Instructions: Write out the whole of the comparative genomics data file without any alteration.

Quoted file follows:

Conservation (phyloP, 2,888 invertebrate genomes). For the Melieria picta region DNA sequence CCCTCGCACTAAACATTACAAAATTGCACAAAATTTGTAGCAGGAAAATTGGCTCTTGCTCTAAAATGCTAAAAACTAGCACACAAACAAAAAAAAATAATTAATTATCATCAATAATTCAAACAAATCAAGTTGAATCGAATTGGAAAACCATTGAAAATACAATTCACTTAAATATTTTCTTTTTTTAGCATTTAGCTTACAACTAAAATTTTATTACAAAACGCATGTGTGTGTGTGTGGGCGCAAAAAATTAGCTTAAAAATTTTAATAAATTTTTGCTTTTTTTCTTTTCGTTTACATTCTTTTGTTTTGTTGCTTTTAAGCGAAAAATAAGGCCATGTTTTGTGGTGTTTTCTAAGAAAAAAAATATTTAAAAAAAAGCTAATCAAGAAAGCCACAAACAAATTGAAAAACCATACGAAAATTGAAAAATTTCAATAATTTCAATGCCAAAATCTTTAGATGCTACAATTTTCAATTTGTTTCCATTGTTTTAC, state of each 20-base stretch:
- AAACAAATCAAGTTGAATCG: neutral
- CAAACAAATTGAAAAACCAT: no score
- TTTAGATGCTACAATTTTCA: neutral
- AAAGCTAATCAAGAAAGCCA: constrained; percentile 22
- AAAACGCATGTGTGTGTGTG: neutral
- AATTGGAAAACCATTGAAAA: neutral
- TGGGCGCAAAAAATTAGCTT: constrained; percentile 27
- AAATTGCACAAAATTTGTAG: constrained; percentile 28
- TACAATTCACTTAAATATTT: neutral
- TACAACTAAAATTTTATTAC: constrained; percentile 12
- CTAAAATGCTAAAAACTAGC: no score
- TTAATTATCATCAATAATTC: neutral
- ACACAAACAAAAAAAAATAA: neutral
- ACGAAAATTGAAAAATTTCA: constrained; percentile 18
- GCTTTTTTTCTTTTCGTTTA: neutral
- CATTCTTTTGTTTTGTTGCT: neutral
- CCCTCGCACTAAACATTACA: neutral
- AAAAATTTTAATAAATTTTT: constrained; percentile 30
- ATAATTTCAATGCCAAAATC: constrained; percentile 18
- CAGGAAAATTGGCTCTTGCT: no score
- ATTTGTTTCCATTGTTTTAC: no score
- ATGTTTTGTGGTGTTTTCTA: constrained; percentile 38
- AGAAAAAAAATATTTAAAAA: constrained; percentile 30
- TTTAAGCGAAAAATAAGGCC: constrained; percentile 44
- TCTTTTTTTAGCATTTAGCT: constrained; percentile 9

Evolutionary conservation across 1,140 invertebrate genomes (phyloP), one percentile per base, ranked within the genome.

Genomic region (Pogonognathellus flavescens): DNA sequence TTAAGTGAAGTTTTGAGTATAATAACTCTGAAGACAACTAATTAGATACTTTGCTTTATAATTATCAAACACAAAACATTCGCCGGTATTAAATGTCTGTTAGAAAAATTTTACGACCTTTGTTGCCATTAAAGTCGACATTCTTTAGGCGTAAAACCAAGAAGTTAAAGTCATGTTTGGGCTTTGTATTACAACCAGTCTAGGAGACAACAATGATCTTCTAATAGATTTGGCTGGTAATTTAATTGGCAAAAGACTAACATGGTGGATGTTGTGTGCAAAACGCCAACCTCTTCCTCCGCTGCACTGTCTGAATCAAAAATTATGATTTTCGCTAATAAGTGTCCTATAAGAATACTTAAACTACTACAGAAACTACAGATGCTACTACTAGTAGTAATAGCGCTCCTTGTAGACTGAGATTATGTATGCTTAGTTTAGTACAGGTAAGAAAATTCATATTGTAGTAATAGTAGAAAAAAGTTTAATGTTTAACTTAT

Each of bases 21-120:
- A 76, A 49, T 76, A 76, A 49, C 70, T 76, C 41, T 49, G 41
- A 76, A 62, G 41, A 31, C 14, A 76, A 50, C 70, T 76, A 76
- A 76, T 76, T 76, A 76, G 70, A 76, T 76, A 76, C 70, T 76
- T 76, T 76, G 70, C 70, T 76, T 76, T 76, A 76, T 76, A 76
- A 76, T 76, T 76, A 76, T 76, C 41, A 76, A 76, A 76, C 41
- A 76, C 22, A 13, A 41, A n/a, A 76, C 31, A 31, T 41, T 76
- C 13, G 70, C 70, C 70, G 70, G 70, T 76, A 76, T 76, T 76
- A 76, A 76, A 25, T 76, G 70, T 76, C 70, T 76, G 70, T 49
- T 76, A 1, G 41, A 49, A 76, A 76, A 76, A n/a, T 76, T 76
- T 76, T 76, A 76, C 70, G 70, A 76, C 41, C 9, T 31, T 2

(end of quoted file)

Conservation (phyloP, 2,888 invertebrate genomes). For the Melieria picta region DNA sequence CCCTCGCACTAAACATTACAAAATTGCACAAAATTTGTAGCAGGAAAATTGGCTCTTGCTCTAAAATGCTAAAAACTAGCACACAAACAAAAAAAAATAATTAATTATCATCAATAATTCAAACAAATCAAGTTGAATCGAATTGGAAAACCATTGAAAATACAATTCACTTAAATATTTTCTTTTTTTAGCATTTAGCTTACAACTAAAATTTTATTACAAAACGCATGTGTGTGTGTGTGGGCGCAAAAAATTAGCTTAAAAATTTTAATAAATTTTTGCTTTTTTTCTTTTCGTTTACATTCTTTTGTTTTGTTGCTTTTAAGCGAAAAATAAGGCCATGTTTTGTGGTGTTTTCTAAGAAAAAAAATATTTAAAAAAAAGCTAATCAAGAAAGCCACAAACAAATTGAAAAACCATACGAAAATTGAAAAATTTCAATAATTTCAATGCCAAAATCTTTAGATGCTACAATTTTCAATTTGTTTCCATTGTTTTAC, state of each 20-base stretch:
- AAACAAATCAAGTTGAATCG: neutral
- CAAACAAATTGAAAAACCAT: no score
- TTTAGATGCTACAATTTTCA: neutral
- AAAGCTAATCAAGAAAGCCA: constrained; percentile 22
- AAAACGCATGTGTGTGTGTG: neutral
- AATTGGAAAACCATTGAAAA: neutral
- TGGGCGCAAAAAATTAGCTT: constrained; percentile 27
- AAATTGCACAAAATTTGTAG: constrained; percentile 28
- TACAATTCACTTAAATATTT: neutral
- TACAACTAAAATTTTATTAC: constrained; percentile 12
- CTAAAATGCTAAAAACTAGC: no score
- TTAATTATCATCAATAATTC: neutral
- ACACAAACAAAAAAAAATAA: neutral
- ACGAAAATTGAAAAATTTCA: constrained; percentile 18
- GCTTTTTTTCTTTTCGTTTA: neutral
- CATTCTTTTGTTTTGTTGCT: neutral
- CCCTCGCACTAAACATTACA: neutral
- AAAAATTTTAATAAATTTTT: constrained; percentile 30
- ATAATTTCAATGCCAAAATC: constrained; percentile 18
- CAGGAAAATTGGCTCTTGCT: no score
- ATTTGTTTCCATTGTTTTAC: no score
- ATGTTTTGTGGTGTTTTCTA: constrained; percentile 38
- AGAAAAAAAATATTTAAAAA: constrained; percentile 30
- TTTAAGCGAAAAATAAGGCC: constrained; percentile 44
- TCTTTTTTTAGCATTTAGCT: constrained; percentile 9

Evolutionary conservation across 1,140 invertebrate genomes (phyloP), one percentile per base, ranked within the genome.

Genomic region (Pogonognathellus flavescens): DNA sequence TTAAGTGAAGTTTTGAGTATAATAACTCTGAAGACAACTAATTAGATACTTTGCTTTATAATTATCAAACACAAAACATTCGCCGGTATTAAATGTCTGTTAGAAAAATTTTACGACCTTTGTTGCCATTAAAGTCGACATTCTTTAGGCGTAAAACCAAGAAGTTAAAGTCATGTTTGGGCTTTGTATTACAACCAGTCTAGGAGACAACAATGATCTTCTAATAGATTTGGCTGGTAATTTAATTGGCAAAAGACTAACATGGTGGATGTTGTGTGCAAAACGCCAACCTCTTCCTCCGCTGCACTGTCTGAATCAAAAATTATGATTTTCGCTAATAAGTGTCCTATAAGAATACTTAAACTACTACAGAAACTACAGATGCTACTACTAGTAGTAATAGCGCTCCTTGTAGACTGAGATTATGTATGCTTAGTTTAGTACAGGTAAGAAAATTCATATTGTAGTAATAGTAGAAAAAAGTTTAATGTTTAACTTAT

Each of bases 21-120:
- A 76, A 49, T 76, A 76, A 49, C 70, T 76, C 41, T 49, G 41
- A 76, A 62, G 41, A 31, C 14, A 76, A 50, C 70, T 76, A 76
- A 76, T 76, T 76, A 76, G 70, A 76, T 76, A 76, C 70, T 76
- T 76, T 76, G 70, C 70, T 76, T 76, T 76, A 76, T 76, A 76
- A 76, T 76, T 76, A 76, T 76, C 41, A 76, A 76, A 76, C 41
- A 76, C 22, A 13, A 41, A n/a, A 76, C 31, A 31, T 41, T 76
- C 13, G 70, C 70, C 70, G 70, G 70, T 76, A 76, T 76, T 76
- A 76, A 76, A 25, T 76, G 70, T 76, C 70, T 76, G 70, T 49
- T 76, A 1, G 41, A 49, A 76, A 76, A 76, A n/a, T 76, T 76
- T 76, T 76, A 76, C 70, G 70, A 76, C 41, C 9, T 31, T 2